However, without in any way questioning the utility of the prior art devices as disclosed and explained in these patents, it is not only significant but somewhat surprising to note the virtual absence of any technical literature discussing or presenting the desirability of utilizing such prior art catheters for the purpose of placing temporary pacemaker leads into a patient's right ventricle. In fact, the current state of the art seems to utilize, primarily, normal blood flow and manual manipulation as observed by x-rays for temporary pacemaker lead insertion. Even though modern medical technology recognizes the necessity of a relatively swift, non-traumatic passage of the catheter through the tricuspid valve, there appears to be no teaching in the prior patent literature of a cather construction which will accomplish these results by the use of hydrodynamic forces. It is therefore clear that a great need in the art remains for a hydrodynamically propelled catheter construction specifically and uniquely designed for temporary pacemaker lead insertion into the right ventricle of a patient.
Briefly stated, the catheter of this invention is in the nature of a heart catheter for inserting temporary pacemaker leads into the right ventricle of a patient. The cephalic end of the catheter is constructed to include a plurality of rearwardly facing orifices, or ports. These ports are in fluid communication with a fluid lumen through which a pressurized fluid may be passed for expulsion through the ports. Because the ports are rearwardly oriented with respect to the cephalic end of the catheter, a propelling force, or thrust, will be imparted to the catheter upon passing the fluid therethrough. Valve means are provided for regulating the flow of fluid through the fluid lumen and out of the ports.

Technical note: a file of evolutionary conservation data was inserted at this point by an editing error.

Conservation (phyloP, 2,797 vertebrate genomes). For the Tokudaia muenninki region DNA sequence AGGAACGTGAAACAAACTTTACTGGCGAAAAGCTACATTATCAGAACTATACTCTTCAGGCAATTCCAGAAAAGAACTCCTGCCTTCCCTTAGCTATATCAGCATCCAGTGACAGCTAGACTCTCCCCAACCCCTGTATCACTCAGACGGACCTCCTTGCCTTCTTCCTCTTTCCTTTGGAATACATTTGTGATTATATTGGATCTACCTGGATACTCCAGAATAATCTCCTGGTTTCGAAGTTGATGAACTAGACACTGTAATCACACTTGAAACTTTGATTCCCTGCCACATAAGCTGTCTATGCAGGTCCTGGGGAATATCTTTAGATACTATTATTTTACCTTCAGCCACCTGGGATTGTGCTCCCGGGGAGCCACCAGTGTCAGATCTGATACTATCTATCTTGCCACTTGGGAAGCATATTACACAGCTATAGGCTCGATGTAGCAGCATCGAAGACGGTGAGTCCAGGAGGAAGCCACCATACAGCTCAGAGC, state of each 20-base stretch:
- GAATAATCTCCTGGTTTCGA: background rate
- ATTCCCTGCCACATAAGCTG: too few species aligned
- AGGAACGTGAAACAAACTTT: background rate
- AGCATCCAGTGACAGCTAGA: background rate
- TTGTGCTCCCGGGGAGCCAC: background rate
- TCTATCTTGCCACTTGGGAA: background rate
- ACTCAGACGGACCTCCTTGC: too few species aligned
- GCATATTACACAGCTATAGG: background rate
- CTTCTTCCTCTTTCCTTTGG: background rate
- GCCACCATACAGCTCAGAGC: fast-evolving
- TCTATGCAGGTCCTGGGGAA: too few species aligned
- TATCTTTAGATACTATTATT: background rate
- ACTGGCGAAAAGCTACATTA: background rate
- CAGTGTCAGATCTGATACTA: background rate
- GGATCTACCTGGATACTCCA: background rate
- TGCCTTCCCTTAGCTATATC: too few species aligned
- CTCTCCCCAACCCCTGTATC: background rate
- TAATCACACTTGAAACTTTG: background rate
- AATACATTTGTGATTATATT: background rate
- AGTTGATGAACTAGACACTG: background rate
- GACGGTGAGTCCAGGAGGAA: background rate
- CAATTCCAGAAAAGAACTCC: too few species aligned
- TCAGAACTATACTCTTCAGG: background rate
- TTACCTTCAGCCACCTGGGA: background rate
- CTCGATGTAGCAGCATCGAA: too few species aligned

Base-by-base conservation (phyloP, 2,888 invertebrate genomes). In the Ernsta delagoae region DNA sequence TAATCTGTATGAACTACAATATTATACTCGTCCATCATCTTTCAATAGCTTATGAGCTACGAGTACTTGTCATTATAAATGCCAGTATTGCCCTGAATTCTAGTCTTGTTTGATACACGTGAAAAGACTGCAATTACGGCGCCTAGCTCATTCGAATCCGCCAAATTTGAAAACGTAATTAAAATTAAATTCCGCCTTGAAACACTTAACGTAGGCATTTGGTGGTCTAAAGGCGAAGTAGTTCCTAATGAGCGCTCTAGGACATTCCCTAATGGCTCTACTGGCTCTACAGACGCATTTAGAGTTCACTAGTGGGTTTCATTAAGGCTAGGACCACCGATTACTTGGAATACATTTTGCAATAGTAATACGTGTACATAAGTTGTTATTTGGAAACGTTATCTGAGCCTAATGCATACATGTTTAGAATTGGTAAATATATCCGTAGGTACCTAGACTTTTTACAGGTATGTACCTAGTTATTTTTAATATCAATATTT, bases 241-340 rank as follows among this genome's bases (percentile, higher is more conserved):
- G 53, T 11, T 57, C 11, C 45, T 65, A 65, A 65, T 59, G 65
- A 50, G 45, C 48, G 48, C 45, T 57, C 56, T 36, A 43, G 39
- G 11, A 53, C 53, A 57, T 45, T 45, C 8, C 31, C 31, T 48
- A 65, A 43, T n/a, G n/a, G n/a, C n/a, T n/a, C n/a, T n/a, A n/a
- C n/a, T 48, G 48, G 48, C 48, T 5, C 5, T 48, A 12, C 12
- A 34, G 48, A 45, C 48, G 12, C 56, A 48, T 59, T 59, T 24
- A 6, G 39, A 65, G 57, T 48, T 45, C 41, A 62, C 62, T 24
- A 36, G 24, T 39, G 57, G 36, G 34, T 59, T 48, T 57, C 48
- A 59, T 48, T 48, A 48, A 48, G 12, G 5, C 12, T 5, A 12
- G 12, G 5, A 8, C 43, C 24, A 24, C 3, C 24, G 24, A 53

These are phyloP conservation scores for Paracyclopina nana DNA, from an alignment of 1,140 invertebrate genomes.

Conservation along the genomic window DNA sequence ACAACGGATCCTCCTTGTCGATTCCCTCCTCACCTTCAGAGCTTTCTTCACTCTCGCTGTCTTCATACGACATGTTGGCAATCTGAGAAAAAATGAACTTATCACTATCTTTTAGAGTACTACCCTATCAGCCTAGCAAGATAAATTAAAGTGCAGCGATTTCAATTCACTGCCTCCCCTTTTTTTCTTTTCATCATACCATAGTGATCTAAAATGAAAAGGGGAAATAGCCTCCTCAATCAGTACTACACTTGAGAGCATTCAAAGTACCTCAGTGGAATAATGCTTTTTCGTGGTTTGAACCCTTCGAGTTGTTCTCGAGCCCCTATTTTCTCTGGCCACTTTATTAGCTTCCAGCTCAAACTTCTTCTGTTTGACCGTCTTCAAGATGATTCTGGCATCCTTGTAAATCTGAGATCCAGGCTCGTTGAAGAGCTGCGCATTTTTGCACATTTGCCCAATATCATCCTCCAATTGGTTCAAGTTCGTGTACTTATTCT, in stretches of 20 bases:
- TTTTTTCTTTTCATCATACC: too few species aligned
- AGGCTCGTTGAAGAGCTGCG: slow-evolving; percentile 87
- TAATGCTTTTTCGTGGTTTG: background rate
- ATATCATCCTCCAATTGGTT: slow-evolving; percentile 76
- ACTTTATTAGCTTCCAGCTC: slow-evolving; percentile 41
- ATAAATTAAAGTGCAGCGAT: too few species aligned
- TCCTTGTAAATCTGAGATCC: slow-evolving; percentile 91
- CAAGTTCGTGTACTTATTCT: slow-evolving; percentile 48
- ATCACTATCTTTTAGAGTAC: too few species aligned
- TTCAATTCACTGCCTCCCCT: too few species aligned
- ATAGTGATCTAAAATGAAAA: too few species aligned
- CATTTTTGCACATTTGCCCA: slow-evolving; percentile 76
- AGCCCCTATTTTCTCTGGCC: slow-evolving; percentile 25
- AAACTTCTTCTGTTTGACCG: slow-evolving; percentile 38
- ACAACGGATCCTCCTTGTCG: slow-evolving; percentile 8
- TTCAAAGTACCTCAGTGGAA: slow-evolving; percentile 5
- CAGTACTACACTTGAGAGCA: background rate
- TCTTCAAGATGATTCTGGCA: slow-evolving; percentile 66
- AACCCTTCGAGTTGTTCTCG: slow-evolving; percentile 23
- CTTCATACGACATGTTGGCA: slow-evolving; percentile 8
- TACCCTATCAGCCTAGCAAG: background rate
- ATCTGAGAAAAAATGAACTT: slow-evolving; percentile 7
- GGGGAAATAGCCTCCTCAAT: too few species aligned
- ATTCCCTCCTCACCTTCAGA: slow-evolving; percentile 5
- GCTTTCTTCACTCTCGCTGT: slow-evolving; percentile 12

The hydrodynamically propelled catheter further includes electrodes which are electrically connected to a source of pacing electricity, whereby the ultimate temporary pacemaker function may be accomplished. In the preferred embodiment, the cephalic end of the catheter, through which the fluid ports are formed, defines a first electrode, while a second electrode is spaced rearwardly therefrom. Furthermore, the hydrodynamically propelled catheter of this invention may comprise a balloon segment disposed intermediate the electrodes. A valved gas lumen communicates with the balloon segment, whereby the balloon segment may be selectively inflated and deflated. It is to be understood that utilization of the balloon segment in the construction of the hydrodynamically propelled catheter of this invention, while desirable, is not to be imposed as a structural limitation on the scope of the invention. Inasmuch as the gas lumen is valved, it is not required that the balloon segment be inflated pursuant to the scope of the present invention. Accordingly, the hydrodynamically propelled catheter of this invention could be constructed without any balloon segment at all.
The invention accordingly comprises the features of construction, combination of elements, and arrangement of parts which will be exemplified in the constructions hereinafter set forth, and the scope of the invention will be indicated in the claims.
For a fuller understanding of the nature and objects of the invention, reference should be had to the following detailed description taken in connection with the accompanying graphs, drawings and tables, in which:
FIG. 1 is a graphic comparison of catheter velocity without hydronamic assistance and with hydrodynamic assistance.